‘Sustainable Fishing Policy for Celtic Sea vital for Ros an Mhíl jobs’
A sustainable fishing management plan is vital for the Celtic Sea if jobs are to be protected and the mistakes of the 2011 season are to be avoided. Speaking in Dáil Éireann on Tuesday evening, Galway West Deputy Seán Kyne raised the concerns expressed to him by members of the fishing community based in Ros a Mhíl in South Connemara.
“Ros an Mhíl plays an important part in the processing of fish, particularly herring, which are caught off the south and south west coasts.
“Nationally, over 500 jobs are dependent on this fishing area but jobs are being put at risk by increased numbers of fishing trawlers which has shortened the season by four weeks. This is due in large part to the arrival of super-trawlers from the north-west and abroad who, with towing nets larger than Croke Park, catch multiples of their weekly quota in just one haul resulting in serious discarding of good herring which are dumped back in the ocean.
“For the first time ever, this year trawlers landed catches from the Celtic Sea in Northern Ireland, France and Denmark which deprived the four Irish fish processors, such as the one based in Ros an Mhíl, who are dependent on this fishing area of much needed business as well as depriving the State of any revenue.
“Furthermore, Ros an Mhíl, unlike the overseas locations cannot land catches from the Celtic Sea and is awaiting a decision on an application to do so, an application which I fully support.”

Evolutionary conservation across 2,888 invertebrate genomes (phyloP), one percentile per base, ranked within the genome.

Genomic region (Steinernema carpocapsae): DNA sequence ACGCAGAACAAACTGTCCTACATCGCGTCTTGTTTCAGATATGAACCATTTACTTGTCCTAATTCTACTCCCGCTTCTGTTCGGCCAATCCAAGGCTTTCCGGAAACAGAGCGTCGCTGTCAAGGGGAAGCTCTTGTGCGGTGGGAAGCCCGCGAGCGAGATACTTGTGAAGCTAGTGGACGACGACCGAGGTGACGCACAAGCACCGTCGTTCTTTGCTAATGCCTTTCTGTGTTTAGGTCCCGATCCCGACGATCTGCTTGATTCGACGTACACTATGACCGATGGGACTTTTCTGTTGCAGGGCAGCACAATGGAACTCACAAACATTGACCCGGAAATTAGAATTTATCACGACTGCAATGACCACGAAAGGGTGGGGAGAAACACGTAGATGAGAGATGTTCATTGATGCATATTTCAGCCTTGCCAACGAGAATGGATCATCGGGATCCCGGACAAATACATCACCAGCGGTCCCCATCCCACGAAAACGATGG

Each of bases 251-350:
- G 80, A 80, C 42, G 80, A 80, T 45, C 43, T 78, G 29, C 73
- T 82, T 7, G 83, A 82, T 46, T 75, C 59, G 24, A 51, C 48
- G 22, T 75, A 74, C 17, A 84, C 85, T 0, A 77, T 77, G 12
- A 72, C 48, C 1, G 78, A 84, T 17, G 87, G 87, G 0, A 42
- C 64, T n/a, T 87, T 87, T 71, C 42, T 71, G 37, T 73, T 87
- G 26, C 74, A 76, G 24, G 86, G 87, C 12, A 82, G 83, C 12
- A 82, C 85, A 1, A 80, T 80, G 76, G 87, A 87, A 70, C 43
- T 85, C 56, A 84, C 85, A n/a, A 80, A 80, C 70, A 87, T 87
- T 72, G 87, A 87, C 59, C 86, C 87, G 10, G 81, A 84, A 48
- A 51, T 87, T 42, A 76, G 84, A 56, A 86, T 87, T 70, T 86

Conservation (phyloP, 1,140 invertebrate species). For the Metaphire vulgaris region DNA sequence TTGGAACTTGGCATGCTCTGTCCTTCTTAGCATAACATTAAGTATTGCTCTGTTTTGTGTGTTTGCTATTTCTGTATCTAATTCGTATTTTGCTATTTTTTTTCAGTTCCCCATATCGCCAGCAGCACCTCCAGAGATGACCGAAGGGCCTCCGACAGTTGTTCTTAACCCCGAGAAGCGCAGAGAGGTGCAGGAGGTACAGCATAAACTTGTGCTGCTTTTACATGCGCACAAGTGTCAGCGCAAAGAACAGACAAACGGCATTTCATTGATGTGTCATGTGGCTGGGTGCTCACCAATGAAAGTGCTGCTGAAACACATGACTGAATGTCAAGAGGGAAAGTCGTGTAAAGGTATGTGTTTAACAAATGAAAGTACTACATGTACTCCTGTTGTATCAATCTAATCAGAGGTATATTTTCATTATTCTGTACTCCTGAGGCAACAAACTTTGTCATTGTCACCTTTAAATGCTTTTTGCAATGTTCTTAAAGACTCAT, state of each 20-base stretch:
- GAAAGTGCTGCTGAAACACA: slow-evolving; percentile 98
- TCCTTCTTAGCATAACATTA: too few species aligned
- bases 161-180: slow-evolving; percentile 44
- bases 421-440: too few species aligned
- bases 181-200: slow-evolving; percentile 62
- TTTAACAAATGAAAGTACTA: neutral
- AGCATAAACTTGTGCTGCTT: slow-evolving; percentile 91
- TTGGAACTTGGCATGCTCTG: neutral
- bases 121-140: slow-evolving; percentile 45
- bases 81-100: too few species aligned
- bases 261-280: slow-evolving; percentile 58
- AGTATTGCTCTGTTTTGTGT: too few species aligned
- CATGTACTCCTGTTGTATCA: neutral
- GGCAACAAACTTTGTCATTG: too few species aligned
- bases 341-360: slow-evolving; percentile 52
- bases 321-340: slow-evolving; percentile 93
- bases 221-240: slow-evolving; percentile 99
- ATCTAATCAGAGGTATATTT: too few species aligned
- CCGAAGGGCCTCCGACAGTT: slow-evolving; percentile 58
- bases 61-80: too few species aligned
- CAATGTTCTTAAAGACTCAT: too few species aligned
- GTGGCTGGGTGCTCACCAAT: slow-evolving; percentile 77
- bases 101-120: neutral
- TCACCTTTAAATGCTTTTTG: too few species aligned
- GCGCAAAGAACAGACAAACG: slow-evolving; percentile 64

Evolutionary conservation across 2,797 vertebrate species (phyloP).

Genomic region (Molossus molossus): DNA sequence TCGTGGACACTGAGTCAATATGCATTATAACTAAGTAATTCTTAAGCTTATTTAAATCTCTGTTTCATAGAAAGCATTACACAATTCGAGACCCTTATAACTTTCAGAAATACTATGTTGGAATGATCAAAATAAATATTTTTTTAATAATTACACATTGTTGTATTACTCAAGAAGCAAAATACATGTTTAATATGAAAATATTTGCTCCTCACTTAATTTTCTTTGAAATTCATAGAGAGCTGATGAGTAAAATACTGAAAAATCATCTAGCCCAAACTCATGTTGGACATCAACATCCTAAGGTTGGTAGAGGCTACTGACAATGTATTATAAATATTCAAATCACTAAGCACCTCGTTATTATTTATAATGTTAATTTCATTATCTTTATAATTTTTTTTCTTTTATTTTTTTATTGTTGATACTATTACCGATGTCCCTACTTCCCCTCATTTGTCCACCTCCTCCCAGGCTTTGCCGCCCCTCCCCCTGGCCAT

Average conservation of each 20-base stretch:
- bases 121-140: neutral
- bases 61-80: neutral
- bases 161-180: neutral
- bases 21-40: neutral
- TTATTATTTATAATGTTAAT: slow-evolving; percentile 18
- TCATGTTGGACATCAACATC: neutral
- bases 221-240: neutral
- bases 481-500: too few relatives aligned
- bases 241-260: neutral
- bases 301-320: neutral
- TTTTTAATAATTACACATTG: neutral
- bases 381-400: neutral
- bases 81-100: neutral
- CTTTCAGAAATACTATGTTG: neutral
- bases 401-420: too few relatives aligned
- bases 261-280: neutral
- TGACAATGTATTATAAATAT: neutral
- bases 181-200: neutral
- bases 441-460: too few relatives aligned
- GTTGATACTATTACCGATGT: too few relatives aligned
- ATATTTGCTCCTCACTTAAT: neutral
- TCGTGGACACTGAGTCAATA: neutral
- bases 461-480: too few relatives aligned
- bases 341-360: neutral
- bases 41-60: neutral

In his response Minister Coveney emphasised that following the collapse of stocks in the late 1990s careful management, in partnership with the Celtic Sea Herring Management Advisory Committee and the Oranmore-based Marine Institute, the rebuilding of the stocks will be complete by the end of the year. The 2012 total allowable catch quota is expected to increase significantly on the 2011 figure of 13,263 tonnes.
“The fishing industry is exceptionally important for Ros an Mhíl and the Connemara region,” continued Deputy Kyne, “and the new management plans being examined by Minister Conveney’s Department must recognise this. The Connemara region must benefit from the positive results of the sustainable re-stocking programmes and fishing plans and the mistakes of the 2011 season must be learnt from and avoided for the next season. Much-needed jobs are dependent on it.”